WordPress version 2.8 was released earlier this month, and whether the developers actually read them or not, I’m glad that they seem to have implemented my suggestions for a cognitive science-based redesign for WordPress Widgets. In WordPress 2.5 Widgets: Taking the Load Off Your Mind, I argued that what a user sees on the back […]
Feeds & email updates are all about drawing readers into a community from the margins–which is to say, they are all about learning.
Links on culture, reading, and the web.
When the books we have are no longer the books we knew, who will teach us to read?
Widget management is item #1 on the list of priorities for WordPress 2.8 development. I explored the cognitive psychology behind the widget management screen design in an earlier post, WordPress 2.5 Widgets?Taking the Load Off Your Mind. Here are the takeaway design suggestions.
A book is essentially whole, unitary — a little world of human thought, word, & spirit, chosen, shaped, and bound within its covers. Books are bundles; a book is what is bound together. For what makes a book more than it’s binding?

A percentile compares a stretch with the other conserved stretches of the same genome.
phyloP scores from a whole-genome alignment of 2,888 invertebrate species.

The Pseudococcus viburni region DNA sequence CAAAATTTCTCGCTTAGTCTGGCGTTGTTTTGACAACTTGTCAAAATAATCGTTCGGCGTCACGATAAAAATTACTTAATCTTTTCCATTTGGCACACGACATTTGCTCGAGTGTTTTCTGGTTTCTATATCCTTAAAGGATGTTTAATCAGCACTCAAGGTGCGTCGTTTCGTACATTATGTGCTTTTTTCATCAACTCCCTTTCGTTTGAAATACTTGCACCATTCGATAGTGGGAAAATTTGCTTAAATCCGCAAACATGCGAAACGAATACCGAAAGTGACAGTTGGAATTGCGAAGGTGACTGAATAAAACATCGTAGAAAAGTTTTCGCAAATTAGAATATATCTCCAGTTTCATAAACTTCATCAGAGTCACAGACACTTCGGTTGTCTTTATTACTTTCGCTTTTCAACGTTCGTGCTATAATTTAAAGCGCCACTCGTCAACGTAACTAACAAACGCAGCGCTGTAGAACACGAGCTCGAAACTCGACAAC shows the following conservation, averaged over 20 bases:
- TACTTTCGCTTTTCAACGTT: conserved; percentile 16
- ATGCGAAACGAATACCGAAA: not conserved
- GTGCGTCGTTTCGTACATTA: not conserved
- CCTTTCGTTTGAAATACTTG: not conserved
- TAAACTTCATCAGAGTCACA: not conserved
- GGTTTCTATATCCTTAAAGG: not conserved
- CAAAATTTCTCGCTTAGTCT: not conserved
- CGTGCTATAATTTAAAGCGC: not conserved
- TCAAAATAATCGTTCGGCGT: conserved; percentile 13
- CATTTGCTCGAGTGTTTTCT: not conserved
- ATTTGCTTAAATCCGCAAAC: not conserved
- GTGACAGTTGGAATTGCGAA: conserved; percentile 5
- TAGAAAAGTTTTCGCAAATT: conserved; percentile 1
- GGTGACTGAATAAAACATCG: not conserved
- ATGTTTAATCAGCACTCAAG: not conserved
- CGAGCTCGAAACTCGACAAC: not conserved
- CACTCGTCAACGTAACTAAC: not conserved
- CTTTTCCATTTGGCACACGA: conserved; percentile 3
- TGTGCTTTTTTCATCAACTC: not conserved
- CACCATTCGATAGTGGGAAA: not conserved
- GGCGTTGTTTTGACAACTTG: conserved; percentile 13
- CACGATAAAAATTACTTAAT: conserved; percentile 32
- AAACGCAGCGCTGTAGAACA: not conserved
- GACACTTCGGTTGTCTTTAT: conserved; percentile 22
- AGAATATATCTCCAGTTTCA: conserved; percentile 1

Blog Day is a linkfest initiated by Nir Ofir in 2005, in the belief that bloggers should have one day which will be dedicated to discover new blogs and expose them to the world. We all have a small number of people and sources of information with which we interact of a regular basis, and that social and informational context is part of what shapes who we are in the world. Blog Day is a chance to expand those social and informational horizons by forging new links into new networks, bridging the divides between people and communities and enlarging our own experience.
The basic rules for Blog Day ask bloggers to post about five blogs that they would like to share with the world. I’ve decided to do a little more…
Nicholas Carr says, This is your brain online. You’ve been warned. Now go forth and read.
The New York Times explores calls for a Code of Conduct (like this from Jimmy Wales, or this from Tim O’Riley) on the web, as well as the motivations and secret lives of the Trolls Among Us; and Clay Shirky, author of Here Comes Everybody, explains why A Group Is Its Own Worst Enemy.
I’ve been using the open-source Firefox web browser since 2003, when a techie friend (thanks, Rocky!) emailed our church list to suggest it as a less virus-vulnerable alternative to the standard Microsoft mess.
That makes me an internet expert –and since I know everything there is to know, I thought I’d write you this handy guide:
A new map of food sources within a hundred miles of Madison, Wisconsin, shows kind of connection and sharing that will allow us as human societies to learn to be conscious of and take responsibility for the earthly places in which we live and move.